A new school in southwest Edmonton marked a very special day Friday: the first ever Joey Moss Day.
The celebration and day of learning is, appropriately, taking place at Joey Moss School. Edmonton Public Schools announced June 2021 it would pay tribute to the beloved sports and community icon by naming a new kindergarten to Grade 9 school after him.
The school — located at 1905 182 St. SW — opened earlier in September.
“Our goal of today is to ensure that all of our students know about Joey and his legacy and what they can learn from him,” principal Colleen Marshall said.
“He really taught people that with the support of your family, with hard work and a positive attitude, everybody can be successful and we want our students to take that with them.”
Moss passed away peacefully on Oct. 26, 2020 with loved ones by his side.
His family was in attendance at Friday’s events at Joey Moss School.
They also collaborated on a book with author Lorna Nicholson. As part of the day’s events, Nicholson read Good Morning, Sunshine! The Joey Moss Story to students.
“We’ve watched videos, we’ve had conversations — really making that connection to community, and how Joey brought joy and love and passion to the community and how well loved he was,” Marshall said.
Athletes and alumni from the Edmonton Oilers and Edmonton Elks were also part of the inaugural Joey Moss Day on Sept. 23.
Aaron Grymes, defensive back with the Edmonton Elks, said it was more than special to be part of the day.
“‘Special’ probably doesn’t even do it justice. Just to be part of Joey Moss Day at Joey Moss School? An absolute honour, very happy to be here.
“We’re talking about a guy who overcame so much and didn’t let it bother him. Battling adversity and making the best of it, that’s what I think of when I think of Joey Moss. A guy who always had a smile on his face,” Grymes said.
He said he hopes young Edmontonians take away the lesson that anything is possible.
“Don’t let things bog you down. Always keep that smile on your face, always be willing to put the work in and enjoy life, I think that’s what Joey did. He didn’t let things hold him back, he didn’t let what other people may think bother him.”
Moss worked for both professional sports teams and became a huge presence in both locker rooms. He was a member of the Oilers for decades, after Wayne Gretzky recommended him as a locker room attendant in 1984.
Over the years, he captured the hearts of those in Edmonton and beyond, particularly for his enthusiastic participation in the national anthem before the start of every game.
After the assembly, Joey Moss School students had the chance to play street hockey with some Oilers and throw the ball with some Elks.
“We joke nobody was sick on Joey Moss Day,” Marshall said with a smile.
Grade 5 student Sawyer plays hockey himself and was pretty excited to get outside with some Oilers alumni. But besides that, he’s learned a lot about the man after whom his school is named.
“I learned that he had Down Syndrome and he worked with the Elks and the Oilers and Wayne Gretzky.
“What stood out to me was that he was always in a positive mood and even after the hard losses, he would always cheer people up,” Sawyer said.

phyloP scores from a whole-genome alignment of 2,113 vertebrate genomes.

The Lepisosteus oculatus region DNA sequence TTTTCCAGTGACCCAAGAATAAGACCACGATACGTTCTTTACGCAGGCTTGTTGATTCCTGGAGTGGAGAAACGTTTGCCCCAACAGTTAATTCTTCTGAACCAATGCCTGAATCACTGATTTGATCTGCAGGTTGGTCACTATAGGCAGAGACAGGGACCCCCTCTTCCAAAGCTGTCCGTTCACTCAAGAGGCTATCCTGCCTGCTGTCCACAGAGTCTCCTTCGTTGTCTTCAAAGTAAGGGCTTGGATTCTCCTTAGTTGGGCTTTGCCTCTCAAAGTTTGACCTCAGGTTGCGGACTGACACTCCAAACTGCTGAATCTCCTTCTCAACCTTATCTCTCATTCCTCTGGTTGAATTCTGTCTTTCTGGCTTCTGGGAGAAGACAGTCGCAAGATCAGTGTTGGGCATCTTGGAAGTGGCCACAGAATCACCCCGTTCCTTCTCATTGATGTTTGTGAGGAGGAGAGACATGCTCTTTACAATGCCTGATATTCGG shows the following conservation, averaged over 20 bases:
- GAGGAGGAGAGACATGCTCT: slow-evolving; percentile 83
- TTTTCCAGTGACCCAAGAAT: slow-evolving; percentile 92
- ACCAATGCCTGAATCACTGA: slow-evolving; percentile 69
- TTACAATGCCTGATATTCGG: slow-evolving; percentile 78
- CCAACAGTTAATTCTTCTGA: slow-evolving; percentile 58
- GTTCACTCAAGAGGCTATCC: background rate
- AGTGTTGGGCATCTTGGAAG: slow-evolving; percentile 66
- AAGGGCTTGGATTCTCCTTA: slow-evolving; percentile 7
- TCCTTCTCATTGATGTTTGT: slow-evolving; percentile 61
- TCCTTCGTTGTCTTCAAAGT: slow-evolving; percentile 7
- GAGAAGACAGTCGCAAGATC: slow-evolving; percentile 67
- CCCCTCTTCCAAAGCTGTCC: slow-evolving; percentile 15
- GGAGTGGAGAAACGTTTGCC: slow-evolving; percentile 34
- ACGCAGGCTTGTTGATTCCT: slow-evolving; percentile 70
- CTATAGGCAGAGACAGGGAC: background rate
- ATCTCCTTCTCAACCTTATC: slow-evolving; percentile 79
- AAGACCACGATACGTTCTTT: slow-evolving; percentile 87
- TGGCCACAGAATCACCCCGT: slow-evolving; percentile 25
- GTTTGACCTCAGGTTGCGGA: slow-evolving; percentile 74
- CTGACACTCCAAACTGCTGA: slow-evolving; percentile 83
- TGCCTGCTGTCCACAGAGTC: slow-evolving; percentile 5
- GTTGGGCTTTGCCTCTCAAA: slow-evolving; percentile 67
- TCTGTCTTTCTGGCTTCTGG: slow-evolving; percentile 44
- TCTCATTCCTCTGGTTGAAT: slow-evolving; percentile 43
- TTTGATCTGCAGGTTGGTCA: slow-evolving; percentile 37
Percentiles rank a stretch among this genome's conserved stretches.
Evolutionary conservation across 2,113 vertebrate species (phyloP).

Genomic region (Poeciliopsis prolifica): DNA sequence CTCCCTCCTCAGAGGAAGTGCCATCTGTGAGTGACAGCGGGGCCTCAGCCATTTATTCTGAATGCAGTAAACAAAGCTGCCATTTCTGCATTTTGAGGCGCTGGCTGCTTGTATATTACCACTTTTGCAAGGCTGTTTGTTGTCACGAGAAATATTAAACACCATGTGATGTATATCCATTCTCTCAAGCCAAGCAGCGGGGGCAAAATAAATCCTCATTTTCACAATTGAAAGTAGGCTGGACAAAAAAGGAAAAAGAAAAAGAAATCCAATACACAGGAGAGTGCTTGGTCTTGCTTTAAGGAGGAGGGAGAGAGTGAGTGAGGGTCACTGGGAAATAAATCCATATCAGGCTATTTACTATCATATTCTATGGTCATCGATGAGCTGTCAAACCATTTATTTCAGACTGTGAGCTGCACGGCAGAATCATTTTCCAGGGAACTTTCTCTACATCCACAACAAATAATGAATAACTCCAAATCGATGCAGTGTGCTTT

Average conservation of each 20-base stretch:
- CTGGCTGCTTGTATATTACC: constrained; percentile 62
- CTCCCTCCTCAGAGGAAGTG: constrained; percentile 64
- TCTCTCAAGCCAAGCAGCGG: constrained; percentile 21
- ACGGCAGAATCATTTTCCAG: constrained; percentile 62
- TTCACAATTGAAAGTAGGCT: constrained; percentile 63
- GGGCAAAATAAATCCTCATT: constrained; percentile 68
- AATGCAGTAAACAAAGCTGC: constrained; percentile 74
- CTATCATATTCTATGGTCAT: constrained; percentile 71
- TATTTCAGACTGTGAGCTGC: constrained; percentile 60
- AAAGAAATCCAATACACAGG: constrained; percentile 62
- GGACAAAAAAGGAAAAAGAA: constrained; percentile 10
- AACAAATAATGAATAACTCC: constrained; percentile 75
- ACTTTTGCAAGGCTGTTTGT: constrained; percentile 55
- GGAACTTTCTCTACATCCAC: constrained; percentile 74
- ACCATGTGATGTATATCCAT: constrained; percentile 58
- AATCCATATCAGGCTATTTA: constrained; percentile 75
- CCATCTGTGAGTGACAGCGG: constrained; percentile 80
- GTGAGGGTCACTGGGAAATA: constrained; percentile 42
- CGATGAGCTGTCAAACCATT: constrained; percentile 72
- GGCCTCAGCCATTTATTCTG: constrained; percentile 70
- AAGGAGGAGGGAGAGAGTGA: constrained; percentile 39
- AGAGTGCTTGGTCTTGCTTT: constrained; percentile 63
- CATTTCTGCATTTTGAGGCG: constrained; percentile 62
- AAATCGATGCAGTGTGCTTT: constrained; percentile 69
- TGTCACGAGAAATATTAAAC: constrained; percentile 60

“It is an honour to name one of our schools after such an excellent role model for our students,” EPSB chair Trisha Estabrooks said on June 22, 2021. “We asked Edmontonians to share their submissions for our new school name and we received a number of submissions with Joey’s name.
“Joey has left a profound legacy in the hearts and minds of many Edmontonians.”
“Our students can learn a great deal from Joey and his spirit of acceptance, inclusion and most importantly his unwavering dedication to his community,” Estabrooks said at the time.
On Joey Moss Day, students learn about him, his contributions to the community and how he continues to inspire others.
Moss helped start the Winnifred Stewart Association’s Empties to Winn fundraiser, which supports programs and initiatives for people with disabilities in the Edmonton region.
Funds from Joey’s Home Trust, which started in 1988 with support from Edmontonians and local organizations, were used to help open Joey’s Home in 2007, an assisted living residence for people with developmental disabilities.
In 2018, with support from the Edmonton Oilers Community Foundation, the Edmonton Down Syndrome Society opened the Joey Moss Literary Centre for Excellence, which offers workshops, literacy resources, reading coaches and a speech literacy consultant.
Moss received many honours, including the NHL Seventh Man All-Star Award in 2003, Services for Persons with Disabilities Award in 2007, the Queen Elizabeth II Diamond Jubilee Award in 2012 and the Marlin Styner Award in 2015. He was also inducted into the Alberta Sports Hall of Fame in 2015.
His family was overjoyed that a school was being named after him.
“For those who knew Joey, they would say he opened their eyes to acceptance, diversity and inclusiveness,” the family said in a statement.
“Joey never judged or bullied, and only wanted to love, learn and smile… The Joey Moss School will be an excellent opportunity to instill these qualities in our youth at a young age.”
An official grand opening ceremony for the new school is set to be held in November.